William Henry Cosby, Jr. (born July 12, 1937) is an American comedian, actor, author, television producer and activist. A veteran stand-up performer, he got his start at various clubs, then landed a vanguard role in the 1960s action show I Spy. He later starred in his own series, The Bill Cosby Show, in the late 1960s. He was one of the major characters on the children's television show The Electric Company for its first two seasons, and created the humorous educational cartoon series Fat Albert and the Cosby Kids, about a group of young friends growing up in the city. Cosby also acted in numerous films.
During the 1980s, Cosby produced and starred in what is considered one of the decade's defining sitcoms, The Cosby Show, which lasted eight seasons from 1984 to 1992, and is still in syndication. The sitcom highlighted the experiences and growth of an upper middle-class African-American family.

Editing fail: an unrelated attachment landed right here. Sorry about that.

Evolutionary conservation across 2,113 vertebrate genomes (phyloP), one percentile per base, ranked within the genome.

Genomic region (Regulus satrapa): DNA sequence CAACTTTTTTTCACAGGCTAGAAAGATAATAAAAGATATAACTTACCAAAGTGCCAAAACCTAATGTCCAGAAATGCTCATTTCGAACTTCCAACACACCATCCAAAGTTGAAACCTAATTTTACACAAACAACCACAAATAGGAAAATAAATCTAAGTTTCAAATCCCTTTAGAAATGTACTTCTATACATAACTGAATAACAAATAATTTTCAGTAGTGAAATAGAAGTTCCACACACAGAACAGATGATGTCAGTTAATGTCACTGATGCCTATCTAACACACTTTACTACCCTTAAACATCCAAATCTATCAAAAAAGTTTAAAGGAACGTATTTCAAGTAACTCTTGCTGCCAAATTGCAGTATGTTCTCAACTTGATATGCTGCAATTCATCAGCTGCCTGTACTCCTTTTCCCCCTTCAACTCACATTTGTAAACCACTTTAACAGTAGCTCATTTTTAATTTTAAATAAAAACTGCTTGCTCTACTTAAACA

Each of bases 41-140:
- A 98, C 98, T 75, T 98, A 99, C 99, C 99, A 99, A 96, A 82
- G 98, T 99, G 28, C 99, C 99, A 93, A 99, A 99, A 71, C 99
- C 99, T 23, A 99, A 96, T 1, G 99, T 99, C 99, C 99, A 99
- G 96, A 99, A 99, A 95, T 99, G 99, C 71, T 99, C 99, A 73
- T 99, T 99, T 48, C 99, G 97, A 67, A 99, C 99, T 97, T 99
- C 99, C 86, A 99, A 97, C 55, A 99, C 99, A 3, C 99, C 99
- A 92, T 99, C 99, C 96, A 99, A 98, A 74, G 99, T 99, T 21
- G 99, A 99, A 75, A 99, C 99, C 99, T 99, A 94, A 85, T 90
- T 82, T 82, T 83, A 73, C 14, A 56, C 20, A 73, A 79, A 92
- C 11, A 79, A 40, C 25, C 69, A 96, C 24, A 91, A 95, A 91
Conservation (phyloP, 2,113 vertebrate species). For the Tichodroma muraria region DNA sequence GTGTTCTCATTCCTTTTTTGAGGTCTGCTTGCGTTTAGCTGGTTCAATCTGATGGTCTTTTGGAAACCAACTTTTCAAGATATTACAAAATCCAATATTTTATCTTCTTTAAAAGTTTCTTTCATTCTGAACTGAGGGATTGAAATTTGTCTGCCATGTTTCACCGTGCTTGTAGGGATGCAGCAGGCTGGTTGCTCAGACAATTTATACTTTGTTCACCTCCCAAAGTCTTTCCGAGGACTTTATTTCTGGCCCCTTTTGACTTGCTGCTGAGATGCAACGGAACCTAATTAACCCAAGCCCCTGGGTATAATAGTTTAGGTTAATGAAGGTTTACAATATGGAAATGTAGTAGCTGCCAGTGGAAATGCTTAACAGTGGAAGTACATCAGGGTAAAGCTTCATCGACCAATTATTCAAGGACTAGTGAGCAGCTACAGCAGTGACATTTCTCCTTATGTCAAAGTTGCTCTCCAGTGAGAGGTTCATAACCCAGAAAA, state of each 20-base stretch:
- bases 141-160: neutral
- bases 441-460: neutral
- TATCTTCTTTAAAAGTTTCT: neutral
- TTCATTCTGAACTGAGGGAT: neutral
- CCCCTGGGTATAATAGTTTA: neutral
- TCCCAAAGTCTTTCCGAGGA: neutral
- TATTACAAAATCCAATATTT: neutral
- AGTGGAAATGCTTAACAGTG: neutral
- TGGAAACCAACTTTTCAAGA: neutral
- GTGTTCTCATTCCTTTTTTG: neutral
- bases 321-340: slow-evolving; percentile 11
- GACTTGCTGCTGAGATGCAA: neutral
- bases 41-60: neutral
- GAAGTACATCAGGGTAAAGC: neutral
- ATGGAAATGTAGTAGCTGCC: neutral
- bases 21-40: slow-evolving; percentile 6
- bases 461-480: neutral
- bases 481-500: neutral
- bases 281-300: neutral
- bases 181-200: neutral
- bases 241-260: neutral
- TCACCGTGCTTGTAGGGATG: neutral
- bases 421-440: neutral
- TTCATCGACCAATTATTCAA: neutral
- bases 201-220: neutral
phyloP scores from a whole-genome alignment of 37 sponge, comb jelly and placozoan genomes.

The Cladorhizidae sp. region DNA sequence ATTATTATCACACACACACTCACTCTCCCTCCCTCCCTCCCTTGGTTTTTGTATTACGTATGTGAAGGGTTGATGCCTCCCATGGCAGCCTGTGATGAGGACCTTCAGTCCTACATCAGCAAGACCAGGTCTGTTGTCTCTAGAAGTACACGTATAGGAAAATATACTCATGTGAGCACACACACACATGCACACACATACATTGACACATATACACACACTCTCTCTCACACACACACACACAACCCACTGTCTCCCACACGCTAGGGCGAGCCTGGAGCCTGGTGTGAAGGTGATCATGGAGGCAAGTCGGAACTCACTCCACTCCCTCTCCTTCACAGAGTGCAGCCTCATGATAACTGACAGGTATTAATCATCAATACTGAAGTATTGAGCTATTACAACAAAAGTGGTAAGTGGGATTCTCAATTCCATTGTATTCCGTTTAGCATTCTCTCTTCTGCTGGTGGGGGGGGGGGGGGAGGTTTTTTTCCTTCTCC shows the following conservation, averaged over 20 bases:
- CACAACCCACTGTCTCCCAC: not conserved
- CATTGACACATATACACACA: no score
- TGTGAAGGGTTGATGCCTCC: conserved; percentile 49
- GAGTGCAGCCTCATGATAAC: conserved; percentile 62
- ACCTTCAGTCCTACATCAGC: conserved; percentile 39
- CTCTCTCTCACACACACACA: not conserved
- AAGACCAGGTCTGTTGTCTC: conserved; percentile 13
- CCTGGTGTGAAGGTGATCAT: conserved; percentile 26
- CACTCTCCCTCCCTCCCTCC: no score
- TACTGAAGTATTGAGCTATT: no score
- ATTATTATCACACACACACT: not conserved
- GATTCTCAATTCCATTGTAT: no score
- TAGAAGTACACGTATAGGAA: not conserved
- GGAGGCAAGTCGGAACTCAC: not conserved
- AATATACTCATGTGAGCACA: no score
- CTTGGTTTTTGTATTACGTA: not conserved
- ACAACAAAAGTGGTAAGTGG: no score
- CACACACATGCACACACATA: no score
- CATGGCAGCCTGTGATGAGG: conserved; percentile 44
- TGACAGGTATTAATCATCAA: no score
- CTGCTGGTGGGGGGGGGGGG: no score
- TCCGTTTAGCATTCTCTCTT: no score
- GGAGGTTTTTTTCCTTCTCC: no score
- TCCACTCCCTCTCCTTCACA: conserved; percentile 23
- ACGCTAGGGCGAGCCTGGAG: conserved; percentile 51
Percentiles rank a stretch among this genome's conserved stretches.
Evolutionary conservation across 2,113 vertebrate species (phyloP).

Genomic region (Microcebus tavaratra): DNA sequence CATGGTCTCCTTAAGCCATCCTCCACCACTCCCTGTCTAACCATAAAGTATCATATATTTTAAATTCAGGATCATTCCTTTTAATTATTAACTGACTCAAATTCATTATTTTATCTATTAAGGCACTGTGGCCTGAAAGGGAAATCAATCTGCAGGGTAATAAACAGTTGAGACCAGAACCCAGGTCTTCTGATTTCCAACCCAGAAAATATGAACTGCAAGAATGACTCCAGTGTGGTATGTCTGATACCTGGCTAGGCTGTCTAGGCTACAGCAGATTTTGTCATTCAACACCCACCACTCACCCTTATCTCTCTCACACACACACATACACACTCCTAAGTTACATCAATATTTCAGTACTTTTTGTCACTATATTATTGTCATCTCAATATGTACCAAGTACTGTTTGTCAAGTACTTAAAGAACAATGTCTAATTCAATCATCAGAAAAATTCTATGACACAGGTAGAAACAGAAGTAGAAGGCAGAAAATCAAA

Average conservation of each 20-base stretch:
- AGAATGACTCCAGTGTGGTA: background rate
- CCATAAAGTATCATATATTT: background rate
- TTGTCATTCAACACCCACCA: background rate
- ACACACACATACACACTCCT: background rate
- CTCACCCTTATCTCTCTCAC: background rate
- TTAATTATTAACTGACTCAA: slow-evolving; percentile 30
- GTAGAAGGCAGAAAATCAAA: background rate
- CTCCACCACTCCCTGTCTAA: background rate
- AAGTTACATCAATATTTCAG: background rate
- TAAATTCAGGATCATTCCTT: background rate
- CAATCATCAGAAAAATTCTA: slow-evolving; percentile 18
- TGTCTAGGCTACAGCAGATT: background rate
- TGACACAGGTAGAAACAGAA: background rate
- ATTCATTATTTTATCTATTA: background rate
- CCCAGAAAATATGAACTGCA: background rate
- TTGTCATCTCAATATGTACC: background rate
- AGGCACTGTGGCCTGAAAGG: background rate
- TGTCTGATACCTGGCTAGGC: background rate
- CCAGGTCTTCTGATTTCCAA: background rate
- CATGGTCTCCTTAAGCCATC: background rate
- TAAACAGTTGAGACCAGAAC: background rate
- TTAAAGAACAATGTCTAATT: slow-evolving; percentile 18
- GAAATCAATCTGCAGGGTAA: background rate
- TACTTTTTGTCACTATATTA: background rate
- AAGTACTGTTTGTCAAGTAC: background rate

In the 1990s, Cosby starred in Cosby, which first aired in 1996, hosted Kids Say the Darndest Things, which began in 1998, and appeared in a number of movies. He has also appeared on the stand-up circuit.
His good-natured, fatherly image has made him a popular personality and garnered him the nickname of "America's Dad". He has also been a sought-after spokesman and over the years has plugged numerous products including Jell-O Pudding, Kodak Film, Ford, Texas Instruments and Coca-Cola (as well as New Coke).